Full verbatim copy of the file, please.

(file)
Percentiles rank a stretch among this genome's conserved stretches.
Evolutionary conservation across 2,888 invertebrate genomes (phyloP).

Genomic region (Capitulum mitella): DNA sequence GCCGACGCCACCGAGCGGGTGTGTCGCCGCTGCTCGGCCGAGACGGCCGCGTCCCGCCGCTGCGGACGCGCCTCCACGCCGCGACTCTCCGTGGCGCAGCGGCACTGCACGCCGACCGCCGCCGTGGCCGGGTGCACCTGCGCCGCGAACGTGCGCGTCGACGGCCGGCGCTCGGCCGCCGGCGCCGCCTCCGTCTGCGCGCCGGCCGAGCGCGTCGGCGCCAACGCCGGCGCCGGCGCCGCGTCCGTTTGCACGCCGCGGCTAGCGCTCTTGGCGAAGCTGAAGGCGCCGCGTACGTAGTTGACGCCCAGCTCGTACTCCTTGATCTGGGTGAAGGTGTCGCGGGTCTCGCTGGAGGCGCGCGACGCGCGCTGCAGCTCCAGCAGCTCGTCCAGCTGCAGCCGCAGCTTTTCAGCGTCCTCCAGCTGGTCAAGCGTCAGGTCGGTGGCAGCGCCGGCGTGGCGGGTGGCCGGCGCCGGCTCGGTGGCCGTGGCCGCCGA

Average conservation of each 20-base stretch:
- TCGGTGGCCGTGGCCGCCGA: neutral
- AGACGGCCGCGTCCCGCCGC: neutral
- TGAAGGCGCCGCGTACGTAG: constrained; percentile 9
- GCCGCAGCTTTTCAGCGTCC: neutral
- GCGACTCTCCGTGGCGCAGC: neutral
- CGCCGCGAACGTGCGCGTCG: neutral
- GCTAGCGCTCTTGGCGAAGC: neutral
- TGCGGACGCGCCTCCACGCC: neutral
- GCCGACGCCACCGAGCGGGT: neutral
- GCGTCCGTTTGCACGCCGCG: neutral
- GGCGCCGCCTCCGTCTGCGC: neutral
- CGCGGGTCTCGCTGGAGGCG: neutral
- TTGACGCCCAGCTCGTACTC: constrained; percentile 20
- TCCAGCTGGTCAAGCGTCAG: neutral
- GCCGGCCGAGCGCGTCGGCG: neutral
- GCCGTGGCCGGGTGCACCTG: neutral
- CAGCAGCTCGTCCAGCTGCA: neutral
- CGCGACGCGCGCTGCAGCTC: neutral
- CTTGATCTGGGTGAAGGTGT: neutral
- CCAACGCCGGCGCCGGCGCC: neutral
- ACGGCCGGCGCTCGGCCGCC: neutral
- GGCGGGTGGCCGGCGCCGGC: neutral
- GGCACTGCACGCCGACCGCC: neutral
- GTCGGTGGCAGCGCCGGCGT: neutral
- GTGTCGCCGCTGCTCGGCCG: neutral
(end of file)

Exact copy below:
Percentiles rank a stretch among this genome's conserved stretches.
Evolutionary conservation across 2,888 invertebrate genomes (phyloP).

Genomic region (Capitulum mitella): DNA sequence GCCGACGCCACCGAGCGGGTGTGTCGCCGCTGCTCGGCCGAGACGGCCGCGTCCCGCCGCTGCGGACGCGCCTCCACGCCGCGACTCTCCGTGGCGCAGCGGCACTGCACGCCGACCGCCGCCGTGGCCGGGTGCACCTGCGCCGCGAACGTGCGCGTCGACGGCCGGCGCTCGGCCGCCGGCGCCGCCTCCGTCTGCGCGCCGGCCGAGCGCGTCGGCGCCAACGCCGGCGCCGGCGCCGCGTCCGTTTGCACGCCGCGGCTAGCGCTCTTGGCGAAGCTGAAGGCGCCGCGTACGTAGTTGACGCCCAGCTCGTACTCCTTGATCTGGGTGAAGGTGTCGCGGGTCTCGCTGGAGGCGCGCGACGCGCGCTGCAGCTCCAGCAGCTCGTCCAGCTGCAGCCGCAGCTTTTCAGCGTCCTCCAGCTGGTCAAGCGTCAGGTCGGTGGCAGCGCCGGCGTGGCGGGTGGCCGGCGCCGGCTCGGTGGCCGTGGCCGCCGA

Average conservation of each 20-base stretch:
- TCGGTGGCCGTGGCCGCCGA: neutral
- AGACGGCCGCGTCCCGCCGC: neutral
- TGAAGGCGCCGCGTACGTAG: constrained; percentile 9
- GCCGCAGCTTTTCAGCGTCC: neutral
- GCGACTCTCCGTGGCGCAGC: neutral
- CGCCGCGAACGTGCGCGTCG: neutral
- GCTAGCGCTCTTGGCGAAGC: neutral
- TGCGGACGCGCCTCCACGCC: neutral
- GCCGACGCCACCGAGCGGGT: neutral
- GCGTCCGTTTGCACGCCGCG: neutral
- GGCGCCGCCTCCGTCTGCGC: neutral
- CGCGGGTCTCGCTGGAGGCG: neutral
- TTGACGCCCAGCTCGTACTC: constrained; percentile 20
- TCCAGCTGGTCAAGCGTCAG: neutral
- GCCGGCCGAGCGCGTCGGCG: neutral
- GCCGTGGCCGGGTGCACCTG: neutral
- CAGCAGCTCGTCCAGCTGCA: neutral
- CGCGACGCGCGCTGCAGCTC: neutral
- CTTGATCTGGGTGAAGGTGT: neutral
- CCAACGCCGGCGCCGGCGCC: neutral
- ACGGCCGGCGCTCGGCCGCC: neutral
- GGCGGGTGGCCGGCGCCGGC: neutral
- GGCACTGCACGCCGACCGCC: neutral
- GTCGGTGGCAGCGCCGGCGT: neutral
- GTGTCGCCGCTGCTCGGCCG: neutral